As the boy and I were walking back from school to my office yesterday, we heard a man yelling. I couldn’t make out what he was saying, but the tone was one you would expect when someone was angry at a child.
No, not angry.
I couldn’t see him at first, but I could tell he was nearby. Up ahead, on the left. We were crossing through the parking lot of a bank, and a row of cars blocked him from view.
As we came to the end of the row, I looked in the direction of the noise. I’m still not sure if that was a mistake or not.
He was alone.
No cell phone. No earpiece. Nothing in his hands. Jacket open. Walking towards our general direction.
He’s still ranting.
I still can’t make out exactly what he’s saying.
Then he saw my eyes. I wasn’t looking at his eyes, though. I was still looking at him.
Outside pockets of his coat seem empty. Mid 50s. Hours later the word I was searching for in that moment would occur to me: Ragged.
“You got something to say?” he asked.
He’s not reaching for anything.
I’m between him and my son. He’s far enough away that he’d have to make some effort to get in my face. Go for the nose, if he starts something.
Respond or don’t respond? Respond. He’s get worse if he thinks I’m blowing him off. Disrespectful.
Respond hard to try to warn him off? No, he’s itching for a fight. He’s mad at someone and we’re right here.
Will I seem like a coward if I don’t meet his challenge? Don’t care. Just want to disengage as quickly as possible. Don’t fuel the fire.
“Nope,” I said, shaking my head slightly and looking back towards where we were walking, “Nothin’ at all.” It was my best attempt at seeming casual, although I can’t vouch for how convincing it was from the outside.
“Alright,” he said.
I realized that we were about to walk down the side of the bank building which has almost no windows from the bank, and a fence on the other side. Not much we could do about it now, but assuming he kept walking, he was going to be behind us.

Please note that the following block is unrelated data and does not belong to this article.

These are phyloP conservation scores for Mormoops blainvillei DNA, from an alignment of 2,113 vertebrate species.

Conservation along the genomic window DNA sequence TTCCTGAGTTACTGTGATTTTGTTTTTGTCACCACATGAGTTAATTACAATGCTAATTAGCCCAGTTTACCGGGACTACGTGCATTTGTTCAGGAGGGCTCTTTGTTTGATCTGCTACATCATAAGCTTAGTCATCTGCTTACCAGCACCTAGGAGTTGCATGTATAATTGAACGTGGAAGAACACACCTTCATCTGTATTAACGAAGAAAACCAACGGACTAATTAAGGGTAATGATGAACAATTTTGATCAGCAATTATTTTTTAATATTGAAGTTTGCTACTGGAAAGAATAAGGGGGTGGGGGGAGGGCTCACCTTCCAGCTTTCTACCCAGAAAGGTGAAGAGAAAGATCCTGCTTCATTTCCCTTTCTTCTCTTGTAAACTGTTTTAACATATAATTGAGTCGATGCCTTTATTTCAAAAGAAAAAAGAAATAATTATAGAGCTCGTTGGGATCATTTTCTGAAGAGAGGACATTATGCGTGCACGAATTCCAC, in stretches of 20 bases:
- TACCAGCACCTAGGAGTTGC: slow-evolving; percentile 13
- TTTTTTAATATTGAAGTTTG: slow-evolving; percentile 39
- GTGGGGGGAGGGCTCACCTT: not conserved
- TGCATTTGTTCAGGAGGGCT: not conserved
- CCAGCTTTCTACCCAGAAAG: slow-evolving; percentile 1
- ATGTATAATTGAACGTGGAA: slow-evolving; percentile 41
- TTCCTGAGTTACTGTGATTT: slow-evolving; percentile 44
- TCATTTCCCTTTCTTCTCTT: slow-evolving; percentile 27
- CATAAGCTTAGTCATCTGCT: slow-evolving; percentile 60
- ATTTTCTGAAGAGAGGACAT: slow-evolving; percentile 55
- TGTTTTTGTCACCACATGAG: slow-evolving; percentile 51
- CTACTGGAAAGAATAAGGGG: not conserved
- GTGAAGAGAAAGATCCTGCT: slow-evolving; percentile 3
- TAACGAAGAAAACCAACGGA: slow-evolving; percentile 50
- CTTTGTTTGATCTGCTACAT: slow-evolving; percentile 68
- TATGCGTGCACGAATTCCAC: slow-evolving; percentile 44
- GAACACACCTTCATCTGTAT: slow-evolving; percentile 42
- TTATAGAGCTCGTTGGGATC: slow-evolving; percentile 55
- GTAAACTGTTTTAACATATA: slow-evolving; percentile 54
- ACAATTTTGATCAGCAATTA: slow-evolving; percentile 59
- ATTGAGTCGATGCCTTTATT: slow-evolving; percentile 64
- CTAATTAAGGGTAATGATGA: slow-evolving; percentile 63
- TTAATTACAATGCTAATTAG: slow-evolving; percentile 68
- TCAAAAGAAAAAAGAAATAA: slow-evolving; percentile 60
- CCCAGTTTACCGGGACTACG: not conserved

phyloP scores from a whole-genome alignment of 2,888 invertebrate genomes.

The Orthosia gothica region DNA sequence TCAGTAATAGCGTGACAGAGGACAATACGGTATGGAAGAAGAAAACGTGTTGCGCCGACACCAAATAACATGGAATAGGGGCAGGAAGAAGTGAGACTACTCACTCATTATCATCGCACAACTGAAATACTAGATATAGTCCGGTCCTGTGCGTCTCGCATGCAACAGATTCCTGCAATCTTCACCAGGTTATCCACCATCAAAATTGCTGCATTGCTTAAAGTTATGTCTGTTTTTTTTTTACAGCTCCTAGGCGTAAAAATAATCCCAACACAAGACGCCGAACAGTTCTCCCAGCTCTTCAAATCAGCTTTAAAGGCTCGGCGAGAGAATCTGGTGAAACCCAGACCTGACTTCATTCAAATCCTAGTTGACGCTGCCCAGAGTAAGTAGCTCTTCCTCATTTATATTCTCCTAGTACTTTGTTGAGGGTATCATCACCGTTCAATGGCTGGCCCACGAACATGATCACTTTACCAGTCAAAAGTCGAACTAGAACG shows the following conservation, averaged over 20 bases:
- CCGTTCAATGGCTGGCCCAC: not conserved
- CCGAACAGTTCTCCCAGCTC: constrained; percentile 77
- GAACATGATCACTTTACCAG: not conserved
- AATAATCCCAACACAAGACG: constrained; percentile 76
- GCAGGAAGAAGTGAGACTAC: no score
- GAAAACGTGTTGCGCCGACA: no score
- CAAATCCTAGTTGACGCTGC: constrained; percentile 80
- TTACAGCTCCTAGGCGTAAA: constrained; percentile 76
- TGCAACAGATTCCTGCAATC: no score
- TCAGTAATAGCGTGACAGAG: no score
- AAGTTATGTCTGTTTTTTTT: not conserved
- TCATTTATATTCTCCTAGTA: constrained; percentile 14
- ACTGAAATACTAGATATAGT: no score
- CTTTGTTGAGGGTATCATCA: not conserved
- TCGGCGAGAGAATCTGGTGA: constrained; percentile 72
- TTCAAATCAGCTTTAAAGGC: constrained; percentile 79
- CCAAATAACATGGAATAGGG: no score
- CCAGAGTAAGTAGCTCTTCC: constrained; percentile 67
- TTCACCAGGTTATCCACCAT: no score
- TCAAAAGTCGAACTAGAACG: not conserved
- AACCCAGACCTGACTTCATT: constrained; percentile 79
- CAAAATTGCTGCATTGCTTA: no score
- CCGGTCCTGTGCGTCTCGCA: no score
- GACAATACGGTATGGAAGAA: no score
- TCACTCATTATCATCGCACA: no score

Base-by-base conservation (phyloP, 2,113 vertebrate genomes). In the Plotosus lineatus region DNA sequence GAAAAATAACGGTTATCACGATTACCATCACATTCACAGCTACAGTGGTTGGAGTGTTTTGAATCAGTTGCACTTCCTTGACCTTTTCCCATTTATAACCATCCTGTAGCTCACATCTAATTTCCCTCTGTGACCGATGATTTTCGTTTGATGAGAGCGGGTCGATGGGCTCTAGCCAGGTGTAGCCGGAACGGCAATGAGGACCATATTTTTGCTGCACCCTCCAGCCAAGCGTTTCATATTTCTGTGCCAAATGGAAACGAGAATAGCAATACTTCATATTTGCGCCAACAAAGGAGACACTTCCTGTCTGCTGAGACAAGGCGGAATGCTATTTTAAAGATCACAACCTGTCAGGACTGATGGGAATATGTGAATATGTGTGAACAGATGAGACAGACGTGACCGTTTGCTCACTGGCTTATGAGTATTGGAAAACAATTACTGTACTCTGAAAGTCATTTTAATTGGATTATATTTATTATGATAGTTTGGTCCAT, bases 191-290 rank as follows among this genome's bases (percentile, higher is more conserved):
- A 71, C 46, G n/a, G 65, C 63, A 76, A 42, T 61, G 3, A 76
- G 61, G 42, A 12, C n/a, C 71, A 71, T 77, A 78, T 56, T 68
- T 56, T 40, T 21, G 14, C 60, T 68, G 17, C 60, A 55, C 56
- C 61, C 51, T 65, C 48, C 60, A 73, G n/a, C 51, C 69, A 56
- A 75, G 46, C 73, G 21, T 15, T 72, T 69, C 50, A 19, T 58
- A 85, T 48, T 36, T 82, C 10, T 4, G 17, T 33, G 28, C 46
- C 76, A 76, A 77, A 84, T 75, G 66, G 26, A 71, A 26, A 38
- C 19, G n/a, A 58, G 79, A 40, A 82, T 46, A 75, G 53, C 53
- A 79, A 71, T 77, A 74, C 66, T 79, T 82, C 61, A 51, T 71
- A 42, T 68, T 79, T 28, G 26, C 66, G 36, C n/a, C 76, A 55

I didn’t want him behind us.
I tend to walk fairly quickly, especially with the weather turning colder, and we hadn’t broken stride. If he kept his pace we’d be about half-way down the driveway by the time he turned the corner to follow. He was walking steadily, but slower than we were. I still didn’t want him behind us, but the only other option now was to go towards him.
We went down the driveway.
“I’m sorry about your kid,” he yelled.
Is he talking to me, or has he picked up the ‘conversation’ he was having before? Sorry about what? Sorry that he heard you yelling? The tone wasn’t very apologetic.
Nope, just let it go.
We reached the end of the driveway and turned right.
He seemed to drift off behind us. Maybe he went the other way.
“He’s either A) drunk, or B) on drugs,” offered The Boy.
“Yup,” I said, “Or crazy. Or more than one of those.”
“D, all of the above.”
“Could be. Best plan with someone like that is to not give them anything to go on, nothing that will make them angrier.”
“Yeah,” he replied.
Silence for a moment.
“What’s the best fight?” I asked.
“The one you don’t have?” he suggested.
“Exactly. If you don’t have a choice, then you go in with everything you have. But if you don’t have to, then don’t.”
We reached the intersection where the light had just changed. We turned and crossed the street.